October 30, 2007

Gareth Pearson

It isn't every day that a young guitarist, after playing for merely two years, gets to open for an internationally acclaimed artist like Tommy Emmanuel.

Such is the situation Gareth Pearson found himself in at the ripe old age of 16!

Pearson, of Cwmbran, South Wales, had developed Osgood Shattler Syndrome in his knees, putting to end a promising soccer career. One day, while Gareth was moping around the house, his father put on a video of Tommy Emmanuel for him to watch. At that instant, he knew where he wanted to put his time and energy. His dad bought him a guitar, and Gareth began to digest music at a furious rate, focusing on Chet Atkins, Jerry Reed, Merle Travis - and of course, Tommy Emmanuel.
Within two years, he was a force to be reckoned with, and today, at 19, he is touring around the world.

Labeled by many as a prodigy, Pearson rejects that assertion:

"Practice, practice and practice. It's really down to hard work. I am forever searching for that groove that sets Tommy apart from any other player out there. Then there is the passion."

"I have had no formal music training and to say that I "excel at playing by ear" would be making out that I was gifted. It mainly comes down to hard work, although the more I play and listen, the easier it is to understand and hear what is going on."

Check out Gareth's promotional video from 2006:

And a live clip from a concert in 2006, supporting Tommy Emmanuel:

October 29, 2007

Porter Wagoner

Porter Wagoner - country music legend, showman, star of the Grand Ole Opry, and 2002 inductee to the Country Music Hall of Fame has died at 80.

Read more about Porter here and here.

October 28, 2007

New Photograph

Thanks to Kevin at The Podium, we now have a new photograph for the blog.

Above the box to join our mailing list (hint, hint) you will see a close-up of a Waverly tuning machine. In the reflection you can see other guitars in the shop. I can't quite make out the most prominent guitar, but I think (as does Kevin) that it is likely a Tippin.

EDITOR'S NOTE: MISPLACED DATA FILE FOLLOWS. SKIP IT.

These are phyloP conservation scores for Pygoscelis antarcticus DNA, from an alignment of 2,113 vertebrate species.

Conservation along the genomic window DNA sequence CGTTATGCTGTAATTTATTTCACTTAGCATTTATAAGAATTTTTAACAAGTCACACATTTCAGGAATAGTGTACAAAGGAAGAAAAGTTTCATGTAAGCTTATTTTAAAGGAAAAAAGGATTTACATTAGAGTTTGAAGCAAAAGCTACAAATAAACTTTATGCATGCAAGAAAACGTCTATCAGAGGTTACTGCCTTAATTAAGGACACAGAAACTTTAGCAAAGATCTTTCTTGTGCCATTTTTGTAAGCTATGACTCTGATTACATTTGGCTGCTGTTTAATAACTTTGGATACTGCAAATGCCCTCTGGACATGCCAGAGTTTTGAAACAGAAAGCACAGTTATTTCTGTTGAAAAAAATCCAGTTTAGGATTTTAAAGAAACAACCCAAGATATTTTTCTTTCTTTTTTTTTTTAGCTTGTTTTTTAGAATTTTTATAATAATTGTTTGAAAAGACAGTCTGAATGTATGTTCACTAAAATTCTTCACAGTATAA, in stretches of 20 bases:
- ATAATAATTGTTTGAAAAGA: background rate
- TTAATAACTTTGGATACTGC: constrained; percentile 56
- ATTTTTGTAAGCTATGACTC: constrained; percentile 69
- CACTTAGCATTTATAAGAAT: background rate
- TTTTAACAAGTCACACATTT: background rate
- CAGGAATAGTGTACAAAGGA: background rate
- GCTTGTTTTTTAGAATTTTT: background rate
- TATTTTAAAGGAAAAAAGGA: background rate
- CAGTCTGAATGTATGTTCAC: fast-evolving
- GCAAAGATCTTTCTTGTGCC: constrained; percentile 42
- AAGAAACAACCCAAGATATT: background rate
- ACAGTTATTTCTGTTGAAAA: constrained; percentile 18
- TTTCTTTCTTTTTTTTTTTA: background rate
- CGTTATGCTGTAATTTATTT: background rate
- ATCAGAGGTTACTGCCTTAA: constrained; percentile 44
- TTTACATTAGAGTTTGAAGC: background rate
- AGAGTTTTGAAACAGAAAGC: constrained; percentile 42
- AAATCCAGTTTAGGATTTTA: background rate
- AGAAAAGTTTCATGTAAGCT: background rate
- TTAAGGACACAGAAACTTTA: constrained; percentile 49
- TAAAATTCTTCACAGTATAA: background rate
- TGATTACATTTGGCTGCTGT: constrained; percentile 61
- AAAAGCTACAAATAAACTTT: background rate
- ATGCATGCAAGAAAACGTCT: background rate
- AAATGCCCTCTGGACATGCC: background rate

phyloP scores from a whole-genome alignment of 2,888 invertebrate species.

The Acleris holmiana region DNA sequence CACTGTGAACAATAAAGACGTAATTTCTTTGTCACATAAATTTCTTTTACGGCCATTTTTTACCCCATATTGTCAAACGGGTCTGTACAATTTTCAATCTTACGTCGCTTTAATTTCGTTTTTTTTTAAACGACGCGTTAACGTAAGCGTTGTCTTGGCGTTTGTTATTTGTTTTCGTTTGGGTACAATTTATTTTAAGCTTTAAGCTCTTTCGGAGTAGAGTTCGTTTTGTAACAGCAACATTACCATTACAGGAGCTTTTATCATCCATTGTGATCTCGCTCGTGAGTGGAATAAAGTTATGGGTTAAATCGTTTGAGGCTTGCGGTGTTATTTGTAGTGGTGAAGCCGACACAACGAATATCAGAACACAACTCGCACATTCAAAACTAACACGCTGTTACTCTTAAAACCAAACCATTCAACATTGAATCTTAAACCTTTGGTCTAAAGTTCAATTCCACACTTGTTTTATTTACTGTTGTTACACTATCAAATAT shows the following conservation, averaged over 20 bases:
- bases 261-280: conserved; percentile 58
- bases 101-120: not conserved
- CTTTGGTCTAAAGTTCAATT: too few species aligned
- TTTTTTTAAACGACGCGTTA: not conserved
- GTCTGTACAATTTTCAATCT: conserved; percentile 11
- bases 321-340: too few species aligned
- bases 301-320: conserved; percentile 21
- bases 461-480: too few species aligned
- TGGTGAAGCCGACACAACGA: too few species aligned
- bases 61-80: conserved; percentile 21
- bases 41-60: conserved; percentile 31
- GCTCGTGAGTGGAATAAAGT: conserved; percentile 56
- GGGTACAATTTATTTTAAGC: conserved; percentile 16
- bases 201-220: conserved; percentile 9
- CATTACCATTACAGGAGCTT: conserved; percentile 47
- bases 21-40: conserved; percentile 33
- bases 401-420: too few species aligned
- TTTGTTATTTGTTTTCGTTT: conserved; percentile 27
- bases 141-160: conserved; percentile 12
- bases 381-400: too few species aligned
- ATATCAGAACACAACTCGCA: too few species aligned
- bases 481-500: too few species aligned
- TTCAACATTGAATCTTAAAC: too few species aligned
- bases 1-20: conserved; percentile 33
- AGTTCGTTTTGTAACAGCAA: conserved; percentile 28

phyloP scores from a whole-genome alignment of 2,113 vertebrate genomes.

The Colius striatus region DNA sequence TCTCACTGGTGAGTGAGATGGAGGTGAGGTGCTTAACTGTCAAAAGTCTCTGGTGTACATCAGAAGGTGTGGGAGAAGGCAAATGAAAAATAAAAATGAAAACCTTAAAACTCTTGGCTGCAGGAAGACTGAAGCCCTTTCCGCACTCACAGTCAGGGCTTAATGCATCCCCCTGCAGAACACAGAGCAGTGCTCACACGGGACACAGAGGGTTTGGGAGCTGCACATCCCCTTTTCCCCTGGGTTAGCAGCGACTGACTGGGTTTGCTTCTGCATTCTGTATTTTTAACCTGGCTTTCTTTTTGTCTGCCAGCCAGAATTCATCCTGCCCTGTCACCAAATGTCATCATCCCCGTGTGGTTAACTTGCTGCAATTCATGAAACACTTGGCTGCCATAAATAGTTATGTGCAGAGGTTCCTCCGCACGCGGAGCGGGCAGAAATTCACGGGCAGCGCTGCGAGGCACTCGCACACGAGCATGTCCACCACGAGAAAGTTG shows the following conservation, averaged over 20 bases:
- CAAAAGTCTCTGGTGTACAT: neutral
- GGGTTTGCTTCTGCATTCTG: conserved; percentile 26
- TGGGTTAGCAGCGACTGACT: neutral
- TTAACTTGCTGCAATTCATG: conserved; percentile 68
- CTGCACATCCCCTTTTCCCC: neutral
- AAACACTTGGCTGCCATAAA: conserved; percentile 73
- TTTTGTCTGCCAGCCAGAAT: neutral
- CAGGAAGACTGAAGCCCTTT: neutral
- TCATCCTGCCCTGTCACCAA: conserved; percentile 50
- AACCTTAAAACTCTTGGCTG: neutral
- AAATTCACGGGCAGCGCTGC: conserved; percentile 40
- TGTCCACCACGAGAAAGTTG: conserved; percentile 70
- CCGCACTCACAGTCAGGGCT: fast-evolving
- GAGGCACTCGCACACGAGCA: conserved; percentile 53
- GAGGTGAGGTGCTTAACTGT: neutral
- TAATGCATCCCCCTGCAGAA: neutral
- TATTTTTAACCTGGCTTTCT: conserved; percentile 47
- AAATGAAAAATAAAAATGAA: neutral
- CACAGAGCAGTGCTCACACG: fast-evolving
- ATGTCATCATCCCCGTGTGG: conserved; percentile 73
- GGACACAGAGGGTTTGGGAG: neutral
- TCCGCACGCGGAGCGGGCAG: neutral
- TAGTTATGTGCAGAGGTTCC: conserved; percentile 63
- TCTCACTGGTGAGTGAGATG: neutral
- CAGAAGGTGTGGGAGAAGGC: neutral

Kevin has been handling all of the photographic duties for The Podium website lately and he is doing a great job.

Many people have asked -

"What is that piece that is playing during the audio clips of the guitars?"

Again, thanks have to go to Kevin. It's his own composition, and he plays and records the clips himself. It is a great selection, as it really shows off the nature of each instrument, from both a fingerstyle and flat-picked perspective.

To learn more about the process that is used to record the clips - visit here.

Great job Kevin, all around.

October 24, 2007


Every once in awhile you encounter something really unique in the world of guitars and amplifiers.

The very best instruments are often works of art.

In the shop, I see the unique approach of McPherson's cantilevered neck and offset soundhole. McPherson's marriage of physics and design brings a fresh take to guitar building that is both functional and beautiful. Colling's exacting detail and unsurpassed workmanship, while traditional in terms of aesthetics, is nevertheless inspiring.

Chicago artist Ian Schneller has been creating functional works of art, in the form of guitars and amplifiers, under the name Specimen for nearly twenty years. Leaning firmly in the direction of art, his guitars and amplifiers borrow generously from the past, while seeming to defy most conventions at the same time.

Fans of Chicago singer / songwriter / multi-instrumentalist Andrew Bird may have noticed his Victrola inspired Horn amplifier (pictured above) on stage. Far from a theatrical prop, this is yet another example of Schneller's functional art in action.

The parlor guitar, with it's small body and 12 fret neck, has seen a resurgence among acoustic guitar builders in the last several years. Schneller has taken the inspiration of this classic design and applied it to his aptly named electric guitar, the Luddite:

Like any art, the aesthetics of Schneller's designs are as likely to be off-putting to some people as they are attractive to others.

October 23, 2007

The Times, They are a Changin'

The relationship between the major record labels and music downloading has been strained, to say the least. The majors often like to blame downloading as the cause of their downward spiral.

When the compact disc was introduced just over 25 years ago, it provided a healthy shot in the profit arm for labels. This novel format offered the convenience of the cassette, with significantly better fidelity. People pay for convenience, and the majors profited greatly - not only on new releases, but also on music fans replicating their LP and cassette collections on compact disc.